Rosacea and Seborrhea. Atopic dermatitis and seborrheic dermatitis may often occur at the same time as rosacea, said Dr. Guy Webster, clinical professor of dermatology at Jefferson Medical College, speaking on “What’s new in rosacea?” during the recent annual meeting of the American Academy of Dermatology (AAD).
In this archive television clip from WNBC-TV in June of 1989, rosacea is said to be "no laughing matter." W.C. Fields' iconic red nose leads into a description of rosacea's signature symptoms, as explained by Dr. Jonathan Wilkin, long-time chairman of the National Rosacea Society's Medical Advisory Board, which oversees the NRS research grants program.
In this 1989 video, you'll see one of the earliest TV news stories about rosacea. Dr. Art Ulene on NBC's "TODAY" Show explains what rosacea is and how it could be treated.
While rosacea has become increasingly recognized as a common and conspicuous red-faced disorder, mounting evidence has shown that it can cause far more emotional stress and physical pain than previously known. April has been designated as Rosacea Awareness Month by the National Rosacea Society (NRS) to alert the public to the warning signs of this chronic and often progressive condition now estimated to affect more than 16 million Americans.
While the ravages of subtype 3 (phymatous) rosacea have been well documented throughout history, today a multitude of options are available to restore a red, swollen or bumpy nose (rhinophyma) to normal appearance.
Individuals with severe rosacea are often anxious about the social consequences of blushing and may benefit from cognitive behavioral therapy, according to a recent study in the journal Clinical Psychology and Psychotherapy.1
The following announcement was issued by Galderma Laboratories, L.P.:
Galderma Announces Availability of New Metrogel® 1% Pump Dispenser for the Treatment of Papulopustular Rosacea
Pump Delivery Provides Consistent Dosing, Minimizes Waste and May Help Increase Patient Compliance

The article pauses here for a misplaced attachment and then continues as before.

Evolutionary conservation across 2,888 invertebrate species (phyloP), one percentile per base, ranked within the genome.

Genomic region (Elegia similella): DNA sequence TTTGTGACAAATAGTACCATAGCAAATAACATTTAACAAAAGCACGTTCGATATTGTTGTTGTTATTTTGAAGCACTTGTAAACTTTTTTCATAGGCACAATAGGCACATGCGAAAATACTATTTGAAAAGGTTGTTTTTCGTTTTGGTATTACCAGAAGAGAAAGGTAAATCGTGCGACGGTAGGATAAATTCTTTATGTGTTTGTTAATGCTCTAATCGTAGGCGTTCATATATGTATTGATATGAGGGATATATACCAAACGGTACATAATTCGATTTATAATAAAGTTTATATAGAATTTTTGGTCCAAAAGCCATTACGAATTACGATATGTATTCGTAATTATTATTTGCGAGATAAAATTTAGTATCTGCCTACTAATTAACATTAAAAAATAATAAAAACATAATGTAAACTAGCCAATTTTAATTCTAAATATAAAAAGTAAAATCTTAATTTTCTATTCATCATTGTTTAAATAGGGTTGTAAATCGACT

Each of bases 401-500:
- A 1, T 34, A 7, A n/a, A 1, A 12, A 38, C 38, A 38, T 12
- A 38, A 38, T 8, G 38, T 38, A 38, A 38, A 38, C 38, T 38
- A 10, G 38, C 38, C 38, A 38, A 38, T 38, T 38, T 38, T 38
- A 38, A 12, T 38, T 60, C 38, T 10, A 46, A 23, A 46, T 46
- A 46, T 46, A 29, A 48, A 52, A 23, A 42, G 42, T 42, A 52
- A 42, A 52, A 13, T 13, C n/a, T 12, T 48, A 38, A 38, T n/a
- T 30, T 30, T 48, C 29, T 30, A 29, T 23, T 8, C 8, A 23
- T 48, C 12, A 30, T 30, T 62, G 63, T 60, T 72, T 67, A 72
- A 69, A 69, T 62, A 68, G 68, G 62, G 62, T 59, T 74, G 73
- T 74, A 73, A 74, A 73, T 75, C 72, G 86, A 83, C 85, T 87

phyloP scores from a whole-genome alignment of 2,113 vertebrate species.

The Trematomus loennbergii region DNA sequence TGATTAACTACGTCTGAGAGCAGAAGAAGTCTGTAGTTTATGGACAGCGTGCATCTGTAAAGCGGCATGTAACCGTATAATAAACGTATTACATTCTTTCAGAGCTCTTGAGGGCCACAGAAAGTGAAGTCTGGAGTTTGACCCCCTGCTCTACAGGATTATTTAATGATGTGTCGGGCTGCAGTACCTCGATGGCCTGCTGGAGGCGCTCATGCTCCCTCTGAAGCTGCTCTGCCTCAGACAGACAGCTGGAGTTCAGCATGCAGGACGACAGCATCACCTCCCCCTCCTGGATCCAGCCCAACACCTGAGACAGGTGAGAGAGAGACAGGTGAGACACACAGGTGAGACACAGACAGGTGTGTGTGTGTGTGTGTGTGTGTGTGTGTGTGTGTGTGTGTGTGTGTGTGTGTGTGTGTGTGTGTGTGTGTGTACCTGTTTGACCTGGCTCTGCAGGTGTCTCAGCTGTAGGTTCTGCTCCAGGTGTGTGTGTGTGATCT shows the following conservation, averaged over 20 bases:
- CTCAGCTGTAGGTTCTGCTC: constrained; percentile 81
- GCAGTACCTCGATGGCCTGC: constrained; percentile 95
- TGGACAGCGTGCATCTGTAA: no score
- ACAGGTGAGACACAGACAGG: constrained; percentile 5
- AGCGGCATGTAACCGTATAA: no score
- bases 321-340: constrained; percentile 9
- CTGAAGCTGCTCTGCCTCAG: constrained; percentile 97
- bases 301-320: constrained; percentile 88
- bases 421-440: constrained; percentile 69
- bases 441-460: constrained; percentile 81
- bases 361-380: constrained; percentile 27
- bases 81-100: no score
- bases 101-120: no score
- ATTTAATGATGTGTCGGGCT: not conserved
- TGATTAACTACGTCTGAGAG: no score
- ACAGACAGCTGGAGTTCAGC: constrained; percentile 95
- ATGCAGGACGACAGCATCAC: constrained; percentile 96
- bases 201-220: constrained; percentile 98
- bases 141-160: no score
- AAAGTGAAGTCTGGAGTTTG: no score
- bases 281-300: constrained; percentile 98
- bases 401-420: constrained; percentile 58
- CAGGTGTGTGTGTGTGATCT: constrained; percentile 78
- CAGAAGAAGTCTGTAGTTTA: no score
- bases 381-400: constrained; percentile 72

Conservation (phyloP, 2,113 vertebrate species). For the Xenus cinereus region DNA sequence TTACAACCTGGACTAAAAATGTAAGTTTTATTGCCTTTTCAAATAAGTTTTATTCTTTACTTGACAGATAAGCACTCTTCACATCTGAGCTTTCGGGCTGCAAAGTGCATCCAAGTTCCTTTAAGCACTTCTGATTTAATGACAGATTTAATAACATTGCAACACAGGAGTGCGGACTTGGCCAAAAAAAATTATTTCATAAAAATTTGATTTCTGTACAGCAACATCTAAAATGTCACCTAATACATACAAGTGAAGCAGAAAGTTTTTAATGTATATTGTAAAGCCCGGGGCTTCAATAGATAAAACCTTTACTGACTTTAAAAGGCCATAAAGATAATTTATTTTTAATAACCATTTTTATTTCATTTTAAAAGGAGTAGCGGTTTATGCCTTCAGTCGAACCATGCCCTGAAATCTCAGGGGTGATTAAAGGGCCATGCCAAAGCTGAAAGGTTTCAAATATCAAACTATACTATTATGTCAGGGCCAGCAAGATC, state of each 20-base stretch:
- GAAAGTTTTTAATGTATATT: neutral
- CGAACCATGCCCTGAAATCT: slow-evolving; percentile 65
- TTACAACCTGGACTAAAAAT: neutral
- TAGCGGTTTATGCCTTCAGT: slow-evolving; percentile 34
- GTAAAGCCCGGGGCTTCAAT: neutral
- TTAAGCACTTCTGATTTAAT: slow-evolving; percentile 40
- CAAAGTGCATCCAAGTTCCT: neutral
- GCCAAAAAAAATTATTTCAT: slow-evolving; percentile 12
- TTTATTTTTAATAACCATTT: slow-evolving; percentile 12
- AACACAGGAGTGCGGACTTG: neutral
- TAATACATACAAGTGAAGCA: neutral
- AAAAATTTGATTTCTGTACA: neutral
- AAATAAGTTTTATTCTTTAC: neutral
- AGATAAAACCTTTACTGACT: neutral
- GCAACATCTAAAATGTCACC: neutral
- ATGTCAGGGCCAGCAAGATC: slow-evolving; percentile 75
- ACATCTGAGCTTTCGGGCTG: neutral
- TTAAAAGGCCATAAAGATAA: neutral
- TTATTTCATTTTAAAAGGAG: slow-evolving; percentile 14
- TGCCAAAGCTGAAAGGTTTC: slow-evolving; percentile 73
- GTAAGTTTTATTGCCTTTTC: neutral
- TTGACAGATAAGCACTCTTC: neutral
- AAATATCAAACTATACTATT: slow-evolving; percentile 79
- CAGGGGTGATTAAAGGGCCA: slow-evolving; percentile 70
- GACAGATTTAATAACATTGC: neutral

Emotional stress and physical pain are among the invisible components of rosacea beyond its red-faced, conspicuous appearance, according to new patient surveys by the National Rosacea Society (NRS). The NRS has designated April as Rosacea Awareness Month to alert the public to the warning signs of this chronic and often life-disruptive facial disorder now estimated to affect more than 16 million Americans.
Rosacea and winter skin care were in the news recently as a featured segment on NBC-TV’s “Today” show. Dermatologist Dr. Jeanine Downie discussed how rosacea is often more noticeable during the colder months, and offered some tips on how to protect and soothe sensitive skin.
To watch the entire interview, click here.
196 James St.
Barrington, IL 60010
The National Rosacea Society is a 501(c)(3) nonprofit organization whose mission is to improve the lives of people with rosacea by raising awareness, providing public health information and supporting medical research on this widespread but little-known disorder. The information the Society provides should not be considered medical advice, nor is it intended to replace
consultation with a qualified physician. The Society does not evaluate, endorse or recommend any particular medications, products, equipment or treatments. Rosacea may vary substantially from one patient to another, and treatment must be tailored by a physician for each individual case. For more information, visit About Us.